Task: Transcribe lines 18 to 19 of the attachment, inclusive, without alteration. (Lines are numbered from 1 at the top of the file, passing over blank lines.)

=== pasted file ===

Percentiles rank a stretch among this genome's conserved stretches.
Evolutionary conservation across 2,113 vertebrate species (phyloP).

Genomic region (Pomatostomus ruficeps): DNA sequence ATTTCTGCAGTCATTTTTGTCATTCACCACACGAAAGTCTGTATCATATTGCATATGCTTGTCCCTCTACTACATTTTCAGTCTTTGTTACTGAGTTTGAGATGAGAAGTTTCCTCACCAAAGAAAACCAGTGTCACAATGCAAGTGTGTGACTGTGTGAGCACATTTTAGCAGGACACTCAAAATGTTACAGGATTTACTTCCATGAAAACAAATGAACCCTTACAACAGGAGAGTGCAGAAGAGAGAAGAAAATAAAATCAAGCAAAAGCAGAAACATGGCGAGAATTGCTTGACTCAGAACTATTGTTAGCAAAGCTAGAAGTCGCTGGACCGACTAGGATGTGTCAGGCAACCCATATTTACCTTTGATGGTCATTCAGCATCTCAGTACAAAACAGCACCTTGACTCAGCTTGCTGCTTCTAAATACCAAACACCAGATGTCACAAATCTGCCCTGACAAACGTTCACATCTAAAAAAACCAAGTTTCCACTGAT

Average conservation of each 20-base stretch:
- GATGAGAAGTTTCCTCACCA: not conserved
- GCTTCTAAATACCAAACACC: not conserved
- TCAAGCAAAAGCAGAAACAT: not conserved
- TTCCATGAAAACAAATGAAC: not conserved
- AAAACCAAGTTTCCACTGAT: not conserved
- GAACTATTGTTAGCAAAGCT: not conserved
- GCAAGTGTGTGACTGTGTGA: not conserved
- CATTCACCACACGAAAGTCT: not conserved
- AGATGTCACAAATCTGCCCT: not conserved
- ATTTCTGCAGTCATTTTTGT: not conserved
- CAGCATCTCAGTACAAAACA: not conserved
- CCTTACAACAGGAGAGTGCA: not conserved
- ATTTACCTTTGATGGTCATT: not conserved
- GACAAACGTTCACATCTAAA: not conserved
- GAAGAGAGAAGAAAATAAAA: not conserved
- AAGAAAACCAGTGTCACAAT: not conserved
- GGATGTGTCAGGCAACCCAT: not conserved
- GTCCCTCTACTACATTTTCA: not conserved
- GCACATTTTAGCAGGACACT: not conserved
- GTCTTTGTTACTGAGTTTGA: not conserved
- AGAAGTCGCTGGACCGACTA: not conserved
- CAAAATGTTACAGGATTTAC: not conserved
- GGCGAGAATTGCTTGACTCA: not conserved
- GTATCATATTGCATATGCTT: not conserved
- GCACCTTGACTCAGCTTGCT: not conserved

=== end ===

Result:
- GACAAACGTTCACATCTAAA: not conserved
- GAAGAGAGAAGAAAATAAAA: not conserved